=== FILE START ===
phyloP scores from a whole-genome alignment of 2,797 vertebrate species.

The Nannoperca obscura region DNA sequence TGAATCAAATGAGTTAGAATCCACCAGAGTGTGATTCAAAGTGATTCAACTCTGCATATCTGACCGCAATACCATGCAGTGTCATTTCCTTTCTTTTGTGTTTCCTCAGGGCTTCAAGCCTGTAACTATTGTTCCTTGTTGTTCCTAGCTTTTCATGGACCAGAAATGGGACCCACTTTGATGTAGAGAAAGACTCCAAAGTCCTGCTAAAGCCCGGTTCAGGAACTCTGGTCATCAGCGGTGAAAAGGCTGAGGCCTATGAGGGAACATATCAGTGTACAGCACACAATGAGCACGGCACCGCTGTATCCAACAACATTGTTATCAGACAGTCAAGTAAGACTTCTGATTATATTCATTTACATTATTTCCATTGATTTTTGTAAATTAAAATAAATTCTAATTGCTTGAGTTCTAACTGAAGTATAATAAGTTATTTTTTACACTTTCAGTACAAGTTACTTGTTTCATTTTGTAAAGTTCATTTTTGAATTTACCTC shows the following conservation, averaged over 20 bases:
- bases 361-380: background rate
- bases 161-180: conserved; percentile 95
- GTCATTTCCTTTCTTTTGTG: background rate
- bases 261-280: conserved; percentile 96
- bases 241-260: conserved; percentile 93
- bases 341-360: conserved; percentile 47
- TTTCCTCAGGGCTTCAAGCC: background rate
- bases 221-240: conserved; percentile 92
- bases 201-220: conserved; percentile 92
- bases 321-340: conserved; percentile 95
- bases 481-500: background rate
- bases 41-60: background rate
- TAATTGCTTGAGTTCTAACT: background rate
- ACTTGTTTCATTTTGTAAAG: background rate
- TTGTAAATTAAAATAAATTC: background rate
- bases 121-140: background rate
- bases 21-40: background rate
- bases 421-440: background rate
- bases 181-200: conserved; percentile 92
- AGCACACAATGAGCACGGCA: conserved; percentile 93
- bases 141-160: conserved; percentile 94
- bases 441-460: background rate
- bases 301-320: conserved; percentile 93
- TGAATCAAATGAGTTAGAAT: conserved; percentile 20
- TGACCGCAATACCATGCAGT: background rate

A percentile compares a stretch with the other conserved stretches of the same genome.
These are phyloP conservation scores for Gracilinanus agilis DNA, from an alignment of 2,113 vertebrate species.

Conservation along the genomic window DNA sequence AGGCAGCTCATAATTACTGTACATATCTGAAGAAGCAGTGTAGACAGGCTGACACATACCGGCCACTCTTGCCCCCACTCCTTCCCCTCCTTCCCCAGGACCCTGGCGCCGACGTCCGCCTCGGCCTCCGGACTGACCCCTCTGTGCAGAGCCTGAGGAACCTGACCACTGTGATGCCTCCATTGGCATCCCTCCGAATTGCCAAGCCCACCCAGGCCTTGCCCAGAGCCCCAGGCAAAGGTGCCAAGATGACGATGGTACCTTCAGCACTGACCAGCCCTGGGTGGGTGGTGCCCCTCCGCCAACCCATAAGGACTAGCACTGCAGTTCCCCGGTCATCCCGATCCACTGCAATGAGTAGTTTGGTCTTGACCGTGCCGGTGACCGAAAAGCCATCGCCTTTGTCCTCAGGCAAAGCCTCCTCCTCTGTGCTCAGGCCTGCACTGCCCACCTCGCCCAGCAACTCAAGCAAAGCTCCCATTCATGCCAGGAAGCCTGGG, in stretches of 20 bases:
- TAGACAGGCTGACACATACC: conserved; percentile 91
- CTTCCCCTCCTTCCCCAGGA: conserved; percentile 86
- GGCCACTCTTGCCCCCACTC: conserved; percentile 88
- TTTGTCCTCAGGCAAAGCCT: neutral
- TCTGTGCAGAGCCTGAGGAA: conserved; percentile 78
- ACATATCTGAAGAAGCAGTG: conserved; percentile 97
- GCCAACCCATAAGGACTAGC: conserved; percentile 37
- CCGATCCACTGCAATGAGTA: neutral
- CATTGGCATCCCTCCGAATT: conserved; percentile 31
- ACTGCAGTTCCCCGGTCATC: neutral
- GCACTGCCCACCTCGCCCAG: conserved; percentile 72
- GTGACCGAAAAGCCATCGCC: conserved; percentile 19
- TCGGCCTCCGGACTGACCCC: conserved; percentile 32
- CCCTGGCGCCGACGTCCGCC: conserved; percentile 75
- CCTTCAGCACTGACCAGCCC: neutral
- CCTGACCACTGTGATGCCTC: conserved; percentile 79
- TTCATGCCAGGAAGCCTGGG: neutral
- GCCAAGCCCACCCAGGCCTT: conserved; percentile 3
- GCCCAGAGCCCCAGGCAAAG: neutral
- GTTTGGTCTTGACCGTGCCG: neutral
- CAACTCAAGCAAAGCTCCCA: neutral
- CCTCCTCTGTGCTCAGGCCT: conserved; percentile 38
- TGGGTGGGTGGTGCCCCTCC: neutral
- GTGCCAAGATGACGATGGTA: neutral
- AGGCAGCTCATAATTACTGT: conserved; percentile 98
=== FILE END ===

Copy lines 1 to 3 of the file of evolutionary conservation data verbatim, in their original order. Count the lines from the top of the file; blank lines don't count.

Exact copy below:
phyloP scores from a whole-genome alignment of 2,797 vertebrate species.

The Nannoperca obscura region DNA sequence TGAATCAAATGAGTTAGAATCCACCAGAGTGTGATTCAAAGTGATTCAACTCTGCATATCTGACCGCAATACCATGCAGTGTCATTTCCTTTCTTTTGTGTTTCCTCAGGGCTTCAAGCCTGTAACTATTGTTCCTTGTTGTTCCTAGCTTTTCATGGACCAGAAATGGGACCCACTTTGATGTAGAGAAAGACTCCAAAGTCCTGCTAAAGCCCGGTTCAGGAACTCTGGTCATCAGCGGTGAAAAGGCTGAGGCCTATGAGGGAACATATCAGTGTACAGCACACAATGAGCACGGCACCGCTGTATCCAACAACATTGTTATCAGACAGTCAAGTAAGACTTCTGATTATATTCATTTACATTATTTCCATTGATTTTTGTAAATTAAAATAAATTCTAATTGCTTGAGTTCTAACTGAAGTATAATAAGTTATTTTTTACACTTTCAGTACAAGTTACTTGTTTCATTTTGTAAAGTTCATTTTTGAATTTACCTC shows the following conservation, averaged over 20 bases:
- bases 361-380: background rate